Halloween, All Hallows Eve
As is known, the sacred character of the day has its roots in pagan and Christian practices which relate – when the harvest is in – to the appreciation of the cycle of life and death of plants and of humans.
Death is in focus at Halloween. The fright and fear of it.
Over a Philadelphia gate, 2019
This focus has been sharpened by the overlapping celebration in North America of the Mexican Day of the Dead which begins on Halloween.
Not death as frightful but death as a superpower which unites people with their beloved dead in a cycle of time uniting past, present and future.
The Mourner, 2019, acrylic on canvas and detail. Peter Paone, American born 1936
The primary motif of Halloween, though is the freedom from norms which ordinarily govern the expression of the self.
It is the occasion for the expression of our wished selves,
the alternative selves we hold in check;
the selves which may violate societal norms.
Detail from Mask 2, 2016, acrylic on canvas, below
For one day, the spirit of children become ruling enablers and guides.
And this for their lack of inhibition, their unfettered imaginations and their love of mischief.
For which attributes they are rewarded with sweet things.
Detail from Showoffs, 2019, acrylic on canvas, below
Pumpkins,the fruit of the season, often carved into grinning heads and with a lit candle placed within; and sometimes crowned with plants, decorate the front steps of houses and gardens:
detail from The Photograph, 2018, acrylic on panel, below
a pumpkin found by the Lady who posts poems on the front of her house in Philadelphia
a pumpkin in a shop window, Chester County, PA 2021
At nightfall on Halloween, witches, wizards, ghouls, and crones are prowling. Bats are flying. The sight of a black cat is such a catastrophe that people tend to safeguard their cats if they are black.
The Weird Sisters, 1785, mezzotint,
John Raphael Smith, 1751-1812, English. After Henry Fuseli, 1741-1825, Swiss. Baltimore Museum of Art
A garden in Arden, DE
A garden in Arden, DE
The Witch’s Procession (The Carcass), c. 1531.
Agostino Veneziano, 1490-1540, Italian. Baltimore Museum of Art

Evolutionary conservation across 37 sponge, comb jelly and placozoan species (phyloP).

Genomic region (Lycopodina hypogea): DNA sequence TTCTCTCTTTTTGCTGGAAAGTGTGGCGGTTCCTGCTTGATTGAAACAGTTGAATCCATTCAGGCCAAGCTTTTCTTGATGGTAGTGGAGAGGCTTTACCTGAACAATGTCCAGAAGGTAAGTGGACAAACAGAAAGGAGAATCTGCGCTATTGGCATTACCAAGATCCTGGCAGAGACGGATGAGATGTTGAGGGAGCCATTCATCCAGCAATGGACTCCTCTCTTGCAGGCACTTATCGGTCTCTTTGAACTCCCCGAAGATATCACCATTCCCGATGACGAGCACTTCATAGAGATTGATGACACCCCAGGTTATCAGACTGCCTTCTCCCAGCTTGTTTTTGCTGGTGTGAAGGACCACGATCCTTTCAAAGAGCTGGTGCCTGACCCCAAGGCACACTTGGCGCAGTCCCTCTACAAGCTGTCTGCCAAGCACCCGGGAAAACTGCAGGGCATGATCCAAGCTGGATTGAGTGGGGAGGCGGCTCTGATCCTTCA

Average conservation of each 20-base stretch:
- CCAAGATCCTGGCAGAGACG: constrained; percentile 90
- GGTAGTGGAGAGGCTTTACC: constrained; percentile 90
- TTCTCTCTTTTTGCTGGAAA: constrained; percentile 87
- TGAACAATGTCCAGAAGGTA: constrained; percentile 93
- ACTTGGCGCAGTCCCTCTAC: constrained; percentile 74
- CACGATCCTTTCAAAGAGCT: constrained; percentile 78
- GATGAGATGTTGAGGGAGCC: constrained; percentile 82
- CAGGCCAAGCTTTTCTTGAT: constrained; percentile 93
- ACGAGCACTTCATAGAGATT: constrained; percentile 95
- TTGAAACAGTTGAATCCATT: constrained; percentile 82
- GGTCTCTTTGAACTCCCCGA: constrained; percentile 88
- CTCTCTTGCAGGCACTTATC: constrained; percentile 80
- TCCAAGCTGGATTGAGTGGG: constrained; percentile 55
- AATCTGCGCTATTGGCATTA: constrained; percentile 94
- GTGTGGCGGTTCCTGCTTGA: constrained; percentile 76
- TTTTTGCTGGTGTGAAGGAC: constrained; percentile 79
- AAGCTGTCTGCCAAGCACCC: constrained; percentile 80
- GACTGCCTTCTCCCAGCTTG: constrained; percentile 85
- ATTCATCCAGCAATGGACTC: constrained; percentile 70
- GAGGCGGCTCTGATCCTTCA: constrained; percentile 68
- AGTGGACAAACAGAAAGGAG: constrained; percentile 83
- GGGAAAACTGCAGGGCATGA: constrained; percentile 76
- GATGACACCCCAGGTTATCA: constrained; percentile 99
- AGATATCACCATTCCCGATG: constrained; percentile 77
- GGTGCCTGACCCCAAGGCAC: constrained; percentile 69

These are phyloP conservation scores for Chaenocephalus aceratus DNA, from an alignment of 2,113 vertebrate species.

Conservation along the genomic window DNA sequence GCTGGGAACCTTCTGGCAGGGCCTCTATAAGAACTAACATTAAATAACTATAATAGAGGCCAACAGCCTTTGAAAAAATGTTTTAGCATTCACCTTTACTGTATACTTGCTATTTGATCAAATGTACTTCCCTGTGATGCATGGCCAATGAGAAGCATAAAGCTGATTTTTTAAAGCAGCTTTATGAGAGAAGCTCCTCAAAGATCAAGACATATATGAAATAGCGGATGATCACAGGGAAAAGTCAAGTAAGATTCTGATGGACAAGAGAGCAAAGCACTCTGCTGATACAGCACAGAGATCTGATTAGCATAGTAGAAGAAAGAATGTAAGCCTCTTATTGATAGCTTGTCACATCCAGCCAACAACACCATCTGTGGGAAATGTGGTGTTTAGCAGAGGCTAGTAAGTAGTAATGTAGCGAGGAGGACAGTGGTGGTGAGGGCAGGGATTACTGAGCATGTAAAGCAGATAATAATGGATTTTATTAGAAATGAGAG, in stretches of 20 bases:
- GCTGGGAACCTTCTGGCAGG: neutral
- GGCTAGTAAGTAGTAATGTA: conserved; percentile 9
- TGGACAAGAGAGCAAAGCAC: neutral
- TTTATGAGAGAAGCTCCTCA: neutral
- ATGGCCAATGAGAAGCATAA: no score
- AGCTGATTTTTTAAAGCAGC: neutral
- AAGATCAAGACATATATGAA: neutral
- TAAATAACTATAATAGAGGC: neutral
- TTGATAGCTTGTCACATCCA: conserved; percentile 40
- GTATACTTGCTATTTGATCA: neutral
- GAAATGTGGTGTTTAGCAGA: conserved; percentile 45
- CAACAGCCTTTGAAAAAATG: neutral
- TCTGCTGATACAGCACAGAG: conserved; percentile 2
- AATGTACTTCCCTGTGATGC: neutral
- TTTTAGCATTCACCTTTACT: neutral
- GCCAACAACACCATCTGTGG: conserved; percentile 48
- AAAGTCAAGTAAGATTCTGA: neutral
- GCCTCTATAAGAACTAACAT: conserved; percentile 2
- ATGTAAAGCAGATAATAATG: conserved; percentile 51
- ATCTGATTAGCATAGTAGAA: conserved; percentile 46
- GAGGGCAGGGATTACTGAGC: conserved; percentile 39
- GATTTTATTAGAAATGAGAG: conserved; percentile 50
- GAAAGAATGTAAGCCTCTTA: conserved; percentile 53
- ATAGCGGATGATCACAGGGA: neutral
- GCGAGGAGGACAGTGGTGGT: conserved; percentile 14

People put out brooms to encourage the witches and wizards to fly to someone else’s house.
The Four Witches (Four Naked Women), 1497, etching.
Albrecht Durer, 1471-1528, German. Private collection on loan to the Philadelphia Art Museum, 2019
A house in Arden, DE, 2021
The Halloween paintings of Peter Paone, American born 1936, were on exhibit at the Brandywine River Museum, Chadds Ford, Pennsylvania in 2019.
Peter Paone, a Philadelphian from birth, works in a figurative tradition rich in symbolism and colour connecting our every day and our imaginal lives.
Peter Paone’s Halloween is in earnest. The cats are all black.
His Merlin is resting. The Celtic guardian wizard is a master of transformation. He is resting now that and comforting a human being at the start of his transformative journey.
Merlin, acrylic on panel, 2019, and detail
The artist notes that human consciousness presents sometimes as multiple personalities. In a painting called Trans, which I was unable to photograph, the artist made the same point about the trans-gender process.
Multiple Personalities, 2017, acrylic on panel, and detail
The artist leaves a lot of psychological distance between characters in most of these tableaux. The ego being a solitary actor.
The repetitive, hypnotic patterns in these images hold the Halloween delirium in check. Prominent among them is the circle and the check/chess board pattern.
Loveliest ribbons play a role for their functional, decorative and connecting properties.
And then there is the multiplication of hands for their power to touch, connect, bless.
Ribbons and hands counter-balance the psychological distance in these paintings: an acknowledgment, perhaps, of the contradictory characteristic of Sapiens: a social animal with a solitary and self-possessed ego.
The clown, meanwhile, has been abused.
He has been punched.
And the cut-outs of his hat and clothing and left ear indicate that he is receding into the background on Halloween.
Punched Clown, 2018, acrylic on canvas; and detail
As to why this abuse?
Perhaps because the clown has license to remain with us throughout the year:
wearing Halloween-like costumes and demonstrating by the enormous range of his facial expressions and body movements
his mastery of the techniques of Halloween’s primary goals: human transformation to the end of psychological integrity even against the cultural norms;
with a deep understanding that there is always evil and sadness and suffering and death.
Maybe he should have shown a reticence, a delicacy, a restraint on this day and let others have the field. Like Merlin the Wise who is resting quietly.
Dark matter is clearly eating the clown alive.
The Party, 2015-2018, acrylic on panel, and detail
Witch 2, 2018, acrylic on panel
The Old Soldier, 2019, acrylic on panel, and detail
Night Out, 2018, acrylic on canvas and detail
Mask I, 2018, acrylic on panel and detail
Bat, 2015, acrylic on panel and detail
Witch 3, acrylic on panel, and detail
Cat Mask, 2018, acrylic on panel, and detail
Showoffs, 2019, acrylic on canvas
Mask 2, 2016, acrylic on canvas
Trick or Treat Night, 2018, acrylic on panel, and detail
Together, 2018, acrylic on panel, and detail
The Bat, the Fawn and the Mummy, 2018, acrylic on panel, and detail
Candle, 2019, acrylic on panel, and detail
Halloween Party, 2015, acrylic on panel, and detail. Private collection
Mother and Son, 2015, acrylic on panel, and detail
Detail of Witch No, 1, 2018, acrylic on panel
The Photograph, 2018, acrylic on panel, and detail
These fantastic shenanigans stop as soon as the new day arrives. November 1 is All Saints Day. Followed by All Souls Day.
Everything is returned to ‘order’.